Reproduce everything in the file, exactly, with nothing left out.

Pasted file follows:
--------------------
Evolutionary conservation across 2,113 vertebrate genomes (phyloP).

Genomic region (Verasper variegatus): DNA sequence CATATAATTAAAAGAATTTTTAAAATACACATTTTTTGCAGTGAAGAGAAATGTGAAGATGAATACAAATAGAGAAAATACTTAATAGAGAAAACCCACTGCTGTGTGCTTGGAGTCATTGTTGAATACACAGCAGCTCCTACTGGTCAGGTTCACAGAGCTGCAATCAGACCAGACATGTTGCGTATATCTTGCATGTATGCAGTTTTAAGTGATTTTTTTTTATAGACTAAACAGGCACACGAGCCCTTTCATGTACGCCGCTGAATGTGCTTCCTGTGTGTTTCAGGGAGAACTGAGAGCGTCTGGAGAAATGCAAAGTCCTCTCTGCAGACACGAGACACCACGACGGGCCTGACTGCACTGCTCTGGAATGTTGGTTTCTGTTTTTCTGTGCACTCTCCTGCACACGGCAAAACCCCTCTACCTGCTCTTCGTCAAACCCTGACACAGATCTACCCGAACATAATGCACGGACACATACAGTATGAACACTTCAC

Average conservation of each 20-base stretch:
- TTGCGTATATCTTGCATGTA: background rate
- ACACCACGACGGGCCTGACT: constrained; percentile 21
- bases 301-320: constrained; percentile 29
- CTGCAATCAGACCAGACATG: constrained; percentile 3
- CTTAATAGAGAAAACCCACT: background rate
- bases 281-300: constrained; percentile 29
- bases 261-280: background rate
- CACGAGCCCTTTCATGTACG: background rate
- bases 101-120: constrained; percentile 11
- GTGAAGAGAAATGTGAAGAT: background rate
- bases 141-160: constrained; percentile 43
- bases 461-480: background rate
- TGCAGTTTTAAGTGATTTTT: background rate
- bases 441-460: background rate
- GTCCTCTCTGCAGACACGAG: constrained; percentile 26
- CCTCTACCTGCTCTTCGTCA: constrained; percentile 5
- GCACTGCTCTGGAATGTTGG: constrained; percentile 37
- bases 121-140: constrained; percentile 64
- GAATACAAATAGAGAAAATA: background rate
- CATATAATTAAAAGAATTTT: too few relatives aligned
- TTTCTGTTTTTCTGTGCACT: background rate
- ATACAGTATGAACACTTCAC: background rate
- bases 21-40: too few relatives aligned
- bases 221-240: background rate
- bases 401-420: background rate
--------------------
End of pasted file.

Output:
Evolutionary conservation across 2,113 vertebrate genomes (phyloP).

Genomic region (Verasper variegatus): DNA sequence CATATAATTAAAAGAATTTTTAAAATACACATTTTTTGCAGTGAAGAGAAATGTGAAGATGAATACAAATAGAGAAAATACTTAATAGAGAAAACCCACTGCTGTGTGCTTGGAGTCATTGTTGAATACACAGCAGCTCCTACTGGTCAGGTTCACAGAGCTGCAATCAGACCAGACATGTTGCGTATATCTTGCATGTATGCAGTTTTAAGTGATTTTTTTTTATAGACTAAACAGGCACACGAGCCCTTTCATGTACGCCGCTGAATGTGCTTCCTGTGTGTTTCAGGGAGAACTGAGAGCGTCTGGAGAAATGCAAAGTCCTCTCTGCAGACACGAGACACCACGACGGGCCTGACTGCACTGCTCTGGAATGTTGGTTTCTGTTTTTCTGTGCACTCTCCTGCACACGGCAAAACCCCTCTACCTGCTCTTCGTCAAACCCTGACACAGATCTACCCGAACATAATGCACGGACACATACAGTATGAACACTTCAC

Average conservation of each 20-base stretch:
- TTGCGTATATCTTGCATGTA: background rate
- ACACCACGACGGGCCTGACT: constrained; percentile 21
- bases 301-320: constrained; percentile 29
- CTGCAATCAGACCAGACATG: constrained; percentile 3
- CTTAATAGAGAAAACCCACT: background rate
- bases 281-300: constrained; percentile 29
- bases 261-280: background rate
- CACGAGCCCTTTCATGTACG: background rate
- bases 101-120: constrained; percentile 11
- GTGAAGAGAAATGTGAAGAT: background rate
- bases 141-160: constrained; percentile 43
- bases 461-480: background rate
- TGCAGTTTTAAGTGATTTTT: background rate
- bases 441-460: background rate
- GTCCTCTCTGCAGACACGAG: constrained; percentile 26
- CCTCTACCTGCTCTTCGTCA: constrained; percentile 5
- GCACTGCTCTGGAATGTTGG: constrained; percentile 37
- bases 121-140: constrained; percentile 64
- GAATACAAATAGAGAAAATA: background rate
- CATATAATTAAAAGAATTTT: too few relatives aligned
- TTTCTGTTTTTCTGTGCACT: background rate
- ATACAGTATGAACACTTCAC: background rate
- bases 21-40: too few relatives aligned
- bases 221-240: background rate
- bases 401-420: background rate